China’s Ministry of Foreign Affairs announced Monday that China would suspend reviewing applications for US warships and aircraft to make port calls in Hong Kong and will impose sanctions on five NGOs, including the National Endowment for Democracy (NED) and Human Rights Watch. These measures, the first wave of countermeasures against the “Hong Kong Human Rights and Democracy Act,” will have a real impact on related departments and organizations.
The measures demonstrate Chinese government’s determination to not allow certain US and Western forces to wantonly make waves on the Hong Kong issue. If the US side continues to provoke on Hong Kong, it is expected that China will take follow-up actions.
Because of “one country, two systems,” the US can exert some influence in Hong Kong. But Washington shouldn’t get the illusion that it can turn the influence into jurisdiction over Hong Kong, and make the city its sphere of influence.
The measures announced on Monday are mild, as China has exercised restraint so far, but it doesn’t mean Beijing won’t hit back with harsher measures, if necessary.
The fives NGOs such as NED are closely connected to US authorities, whose funding directly or indirectly comes from US government allocations. These organizations are at the forefront of US values infiltration to advance American national interests. These organizations have played a disgraceful role in stirring social turmoil in many countries.
This is the first time that China has openly imposed sanctions on US NGOs, which doesn’t imply that Beijing thinks riots in Hong Kong were solely caused by external factors. But certain forces from the US did exert a disruptive impact. Sanctioning them is a naturally result of China’s national strength and sovereignty will.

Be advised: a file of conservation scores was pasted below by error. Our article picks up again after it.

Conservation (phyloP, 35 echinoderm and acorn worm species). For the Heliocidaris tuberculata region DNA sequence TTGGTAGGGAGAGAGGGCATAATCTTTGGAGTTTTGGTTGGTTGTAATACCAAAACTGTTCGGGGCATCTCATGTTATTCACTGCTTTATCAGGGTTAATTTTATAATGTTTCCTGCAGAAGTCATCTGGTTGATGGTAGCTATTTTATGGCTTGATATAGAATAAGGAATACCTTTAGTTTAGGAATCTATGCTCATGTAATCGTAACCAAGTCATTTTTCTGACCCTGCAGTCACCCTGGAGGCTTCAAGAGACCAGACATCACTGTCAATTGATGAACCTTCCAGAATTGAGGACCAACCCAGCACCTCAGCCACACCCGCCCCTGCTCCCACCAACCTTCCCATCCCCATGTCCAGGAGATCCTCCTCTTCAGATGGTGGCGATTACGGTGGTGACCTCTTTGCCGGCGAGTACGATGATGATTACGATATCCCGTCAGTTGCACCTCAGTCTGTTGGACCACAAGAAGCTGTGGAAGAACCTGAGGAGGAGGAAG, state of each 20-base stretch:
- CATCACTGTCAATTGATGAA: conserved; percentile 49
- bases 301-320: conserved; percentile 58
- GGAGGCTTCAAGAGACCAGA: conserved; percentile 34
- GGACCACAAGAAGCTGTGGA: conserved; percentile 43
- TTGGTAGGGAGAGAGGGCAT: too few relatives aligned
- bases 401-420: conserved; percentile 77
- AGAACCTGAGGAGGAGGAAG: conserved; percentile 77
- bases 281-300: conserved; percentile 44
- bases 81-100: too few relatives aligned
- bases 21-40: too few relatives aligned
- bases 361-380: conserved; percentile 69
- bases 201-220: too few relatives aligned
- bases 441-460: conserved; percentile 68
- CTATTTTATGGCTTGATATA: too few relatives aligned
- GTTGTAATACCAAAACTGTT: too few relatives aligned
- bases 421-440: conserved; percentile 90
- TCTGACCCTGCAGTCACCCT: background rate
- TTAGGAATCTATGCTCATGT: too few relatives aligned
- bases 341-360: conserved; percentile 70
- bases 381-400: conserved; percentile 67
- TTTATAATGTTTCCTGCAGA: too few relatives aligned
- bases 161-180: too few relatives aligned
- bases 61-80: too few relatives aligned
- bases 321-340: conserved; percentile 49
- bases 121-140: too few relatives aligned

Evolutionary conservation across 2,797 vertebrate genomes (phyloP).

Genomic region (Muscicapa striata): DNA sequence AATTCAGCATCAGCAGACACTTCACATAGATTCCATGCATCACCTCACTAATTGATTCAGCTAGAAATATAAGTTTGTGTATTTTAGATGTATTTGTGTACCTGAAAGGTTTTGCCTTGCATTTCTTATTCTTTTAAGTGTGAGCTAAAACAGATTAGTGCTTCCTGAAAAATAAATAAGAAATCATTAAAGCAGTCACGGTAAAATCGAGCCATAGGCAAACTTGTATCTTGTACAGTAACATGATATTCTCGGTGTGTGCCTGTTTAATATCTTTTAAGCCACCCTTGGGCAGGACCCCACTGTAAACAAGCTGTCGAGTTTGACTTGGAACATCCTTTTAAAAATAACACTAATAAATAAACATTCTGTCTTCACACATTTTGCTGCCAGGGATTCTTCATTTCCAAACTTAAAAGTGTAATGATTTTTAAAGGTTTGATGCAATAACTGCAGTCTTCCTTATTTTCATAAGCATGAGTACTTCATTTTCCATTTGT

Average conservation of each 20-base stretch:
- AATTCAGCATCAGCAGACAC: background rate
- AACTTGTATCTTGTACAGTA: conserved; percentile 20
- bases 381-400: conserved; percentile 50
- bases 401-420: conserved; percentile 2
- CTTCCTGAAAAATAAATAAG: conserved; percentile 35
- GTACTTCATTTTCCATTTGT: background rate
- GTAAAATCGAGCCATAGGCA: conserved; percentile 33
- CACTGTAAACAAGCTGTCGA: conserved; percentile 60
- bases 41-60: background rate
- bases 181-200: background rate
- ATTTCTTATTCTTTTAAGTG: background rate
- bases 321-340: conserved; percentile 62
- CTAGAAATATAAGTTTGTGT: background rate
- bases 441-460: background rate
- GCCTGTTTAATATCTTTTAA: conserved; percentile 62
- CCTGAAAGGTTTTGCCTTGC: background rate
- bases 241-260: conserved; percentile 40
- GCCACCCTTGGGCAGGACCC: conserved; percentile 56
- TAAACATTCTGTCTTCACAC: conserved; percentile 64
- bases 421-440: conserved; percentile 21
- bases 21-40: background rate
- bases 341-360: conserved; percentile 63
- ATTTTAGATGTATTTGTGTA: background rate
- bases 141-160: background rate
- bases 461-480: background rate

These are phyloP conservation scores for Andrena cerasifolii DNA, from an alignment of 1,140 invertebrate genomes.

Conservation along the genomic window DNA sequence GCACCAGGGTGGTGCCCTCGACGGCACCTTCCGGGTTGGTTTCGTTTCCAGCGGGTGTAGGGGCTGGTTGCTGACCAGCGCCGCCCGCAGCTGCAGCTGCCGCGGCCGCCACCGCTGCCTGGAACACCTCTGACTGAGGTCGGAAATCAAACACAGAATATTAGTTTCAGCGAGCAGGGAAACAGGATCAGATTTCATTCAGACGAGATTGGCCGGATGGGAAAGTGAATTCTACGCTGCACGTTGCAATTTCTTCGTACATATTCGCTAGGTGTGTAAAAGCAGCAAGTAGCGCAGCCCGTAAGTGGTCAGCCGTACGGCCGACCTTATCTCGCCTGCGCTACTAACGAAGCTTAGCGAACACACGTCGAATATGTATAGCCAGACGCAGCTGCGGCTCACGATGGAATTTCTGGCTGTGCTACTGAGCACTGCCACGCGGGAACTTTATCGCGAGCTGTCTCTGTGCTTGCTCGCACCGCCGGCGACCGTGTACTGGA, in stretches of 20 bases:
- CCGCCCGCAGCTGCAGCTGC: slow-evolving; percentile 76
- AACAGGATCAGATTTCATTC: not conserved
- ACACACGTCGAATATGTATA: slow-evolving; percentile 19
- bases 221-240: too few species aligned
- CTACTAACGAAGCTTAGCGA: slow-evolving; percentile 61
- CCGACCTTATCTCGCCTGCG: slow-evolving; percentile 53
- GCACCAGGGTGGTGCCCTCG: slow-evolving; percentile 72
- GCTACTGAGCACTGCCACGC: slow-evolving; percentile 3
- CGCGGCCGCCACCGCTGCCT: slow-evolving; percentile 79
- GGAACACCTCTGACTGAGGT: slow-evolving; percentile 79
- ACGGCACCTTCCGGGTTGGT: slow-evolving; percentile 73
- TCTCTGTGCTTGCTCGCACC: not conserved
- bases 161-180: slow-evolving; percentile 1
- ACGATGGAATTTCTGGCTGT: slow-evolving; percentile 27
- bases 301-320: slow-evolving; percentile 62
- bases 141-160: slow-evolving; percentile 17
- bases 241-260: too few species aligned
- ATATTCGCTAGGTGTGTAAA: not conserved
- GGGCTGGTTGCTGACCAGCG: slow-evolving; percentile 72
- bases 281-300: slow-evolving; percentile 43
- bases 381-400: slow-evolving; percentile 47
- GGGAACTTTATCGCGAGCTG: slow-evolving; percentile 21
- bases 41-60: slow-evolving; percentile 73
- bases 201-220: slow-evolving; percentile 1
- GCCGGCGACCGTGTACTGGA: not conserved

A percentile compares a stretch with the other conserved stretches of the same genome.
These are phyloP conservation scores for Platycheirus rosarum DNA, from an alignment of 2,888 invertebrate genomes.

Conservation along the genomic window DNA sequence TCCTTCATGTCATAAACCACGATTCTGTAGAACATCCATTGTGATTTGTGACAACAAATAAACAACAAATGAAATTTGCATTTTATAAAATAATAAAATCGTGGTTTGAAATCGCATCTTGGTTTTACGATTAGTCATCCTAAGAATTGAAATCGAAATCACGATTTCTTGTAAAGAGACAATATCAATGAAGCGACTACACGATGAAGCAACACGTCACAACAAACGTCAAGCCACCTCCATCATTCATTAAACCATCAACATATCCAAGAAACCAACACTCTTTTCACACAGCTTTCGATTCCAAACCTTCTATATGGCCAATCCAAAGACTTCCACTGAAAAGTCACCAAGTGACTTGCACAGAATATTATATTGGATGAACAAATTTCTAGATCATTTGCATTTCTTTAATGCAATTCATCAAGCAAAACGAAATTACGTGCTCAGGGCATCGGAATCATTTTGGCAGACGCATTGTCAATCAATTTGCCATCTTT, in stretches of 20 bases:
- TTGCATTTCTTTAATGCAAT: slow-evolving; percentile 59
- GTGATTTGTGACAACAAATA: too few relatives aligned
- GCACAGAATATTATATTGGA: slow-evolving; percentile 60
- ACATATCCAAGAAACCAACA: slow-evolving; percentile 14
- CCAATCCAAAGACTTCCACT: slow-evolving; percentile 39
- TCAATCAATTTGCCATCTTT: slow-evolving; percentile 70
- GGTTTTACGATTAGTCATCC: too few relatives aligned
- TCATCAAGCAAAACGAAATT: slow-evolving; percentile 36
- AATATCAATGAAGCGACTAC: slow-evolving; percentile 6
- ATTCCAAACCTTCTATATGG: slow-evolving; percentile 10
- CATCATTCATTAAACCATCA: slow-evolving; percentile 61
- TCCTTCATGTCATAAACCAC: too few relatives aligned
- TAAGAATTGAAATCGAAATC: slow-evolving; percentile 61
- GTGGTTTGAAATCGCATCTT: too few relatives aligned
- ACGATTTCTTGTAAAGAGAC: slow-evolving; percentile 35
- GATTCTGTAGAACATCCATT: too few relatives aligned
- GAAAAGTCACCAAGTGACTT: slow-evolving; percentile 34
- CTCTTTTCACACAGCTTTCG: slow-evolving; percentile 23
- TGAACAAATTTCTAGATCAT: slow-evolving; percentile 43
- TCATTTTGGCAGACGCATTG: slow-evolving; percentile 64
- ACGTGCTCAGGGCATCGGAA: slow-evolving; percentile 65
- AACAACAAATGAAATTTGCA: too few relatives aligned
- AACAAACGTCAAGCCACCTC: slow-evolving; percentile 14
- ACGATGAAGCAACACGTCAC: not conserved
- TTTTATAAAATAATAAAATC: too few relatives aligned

The US side shouldn’t feel surprised by Beijing’s announcement to suspend port calls of US warships and aircraft. The US military may feel inconvenient since they traditionally stop in Hong Kong for maintenance, but they can argue with the US Congress and the White House.
The countermeasures announced on Monday also sent a clear signal to radical forces in Hong Kong that they shouldn’t count on external forces to dictate the Hong Kong situation. The city is part of China and no force can change or weaken this reality. China has abundant capability to adopt tough measures when necessary to stop external forces from causing any real harm to China’s sovereignty.
The People’s Liberation Army is also stationed in Hong Kong. It is not a decoration, but provides fundamental support for Hong Kong’s stability. Hong Kong, under China’s rule, connects China and the West. If the US wants to broaden communication through Hong Kong, we welcome it. But if Washington wants to abandon this platform, so be it. It is also our attitude to other Western countries.
It’s Hong Kong’s tradition to connect China and the West. However, if Hong Kong society can’t stop internal disruptive forces and the city can no longer perform such a function, then the city will experience an economic structural adjustment.
No force should ponder the idea of undermining China’s sovereignty over Hong Kong. The path is a dead end.